The French reply, published in the press on October 8, shows exactly how much these gentlemen believe in their collective security. The note states:

‘The obligation of assistance which is contemplated, binding the two Governments, must be reciprocal’; and as if that was not enough, it adds: ‘that is to say, it must bind Great Britain with regard to France as much as France with regard to Great Britain.’

Future Prospects

British Imperialism asks about fleets, French Imperialism wants to know not only about fleets, but of land forces and air forces. German Imperialism is not going to sail to Austria. So the note specifies for assistance. ‘... on land, by sea or in the air. The undertaking of assistance must therefore operate in each and every one of these cases’.

And though the note does not actually mention Germany by name it says:

‘The preliminary assistance which the British Government proposes must therefore be equally assured whether the aggressor State is or is not a member of the League of Nations.’

Of whom are they thinking? Not America nor Japan nor Brazil, but Germany. The two Imperialisms cannot come to terms, so the Star, of October 8, tells us that ‘further exchange of views’ is to take place, possibly ‘through diplomatic conversations.’

Bribing Germany

Meanwhile, there is indication that British Imperialism is busy bargaining with German Imperialism. A Swiss newspaper reports that the British Government is trying to bribe Germany into supporting Sanctions by promises of a loan. Laval is watching jealously. And Germany, Austria, Hungary, who have no need for collective security (for they have nothing to secure) have been busy plotting with Poland and Finland.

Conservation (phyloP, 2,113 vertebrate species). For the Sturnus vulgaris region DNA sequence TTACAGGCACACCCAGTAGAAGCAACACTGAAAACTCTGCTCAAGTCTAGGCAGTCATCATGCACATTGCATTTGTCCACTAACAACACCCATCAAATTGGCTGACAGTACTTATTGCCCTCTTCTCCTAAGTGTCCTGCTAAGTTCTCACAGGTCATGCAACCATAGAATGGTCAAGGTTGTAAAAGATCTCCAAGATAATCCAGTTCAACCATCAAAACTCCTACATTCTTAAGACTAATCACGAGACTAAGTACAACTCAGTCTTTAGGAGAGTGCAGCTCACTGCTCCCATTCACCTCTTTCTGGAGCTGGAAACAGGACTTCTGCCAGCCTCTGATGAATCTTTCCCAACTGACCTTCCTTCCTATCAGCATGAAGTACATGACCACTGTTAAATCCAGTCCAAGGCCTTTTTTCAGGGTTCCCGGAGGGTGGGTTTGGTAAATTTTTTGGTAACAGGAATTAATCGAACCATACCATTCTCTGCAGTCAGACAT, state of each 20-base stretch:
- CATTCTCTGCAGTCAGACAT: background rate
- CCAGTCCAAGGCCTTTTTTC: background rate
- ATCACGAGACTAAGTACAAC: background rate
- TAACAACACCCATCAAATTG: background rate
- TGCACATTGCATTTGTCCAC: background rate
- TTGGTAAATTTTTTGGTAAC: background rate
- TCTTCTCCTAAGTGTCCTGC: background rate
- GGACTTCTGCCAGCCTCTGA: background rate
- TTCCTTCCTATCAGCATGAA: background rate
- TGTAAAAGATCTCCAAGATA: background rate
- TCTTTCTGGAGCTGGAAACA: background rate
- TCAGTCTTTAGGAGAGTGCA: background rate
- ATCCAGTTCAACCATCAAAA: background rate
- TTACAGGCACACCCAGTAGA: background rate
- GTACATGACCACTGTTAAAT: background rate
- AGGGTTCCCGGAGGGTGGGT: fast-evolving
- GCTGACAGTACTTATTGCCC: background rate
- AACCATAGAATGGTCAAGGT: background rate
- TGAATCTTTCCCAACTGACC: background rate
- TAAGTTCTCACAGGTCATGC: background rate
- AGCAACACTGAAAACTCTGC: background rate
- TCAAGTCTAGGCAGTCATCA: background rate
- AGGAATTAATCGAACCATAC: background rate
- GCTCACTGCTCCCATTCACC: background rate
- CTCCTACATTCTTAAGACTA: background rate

So the Imperialists, just as before 1914, are seeking the only security they understand – military force and military alliances.

Their pre-war alliances and war preparations dressed up for the masses – that is what the Imperialists mean by their collective security through the League. Whatever Imperialism touches, it defiles and puts to its own ignoble uses. As fast as the Imperialists drape their skeletons, the class-conscious workers’ party will strip them bare. So we shall help the great masses to understand, and by establishing Socialist Republics, realise a genuine League, based on mutual co-operation and not on Imperialist plunder.

Last updated on 29 June 2020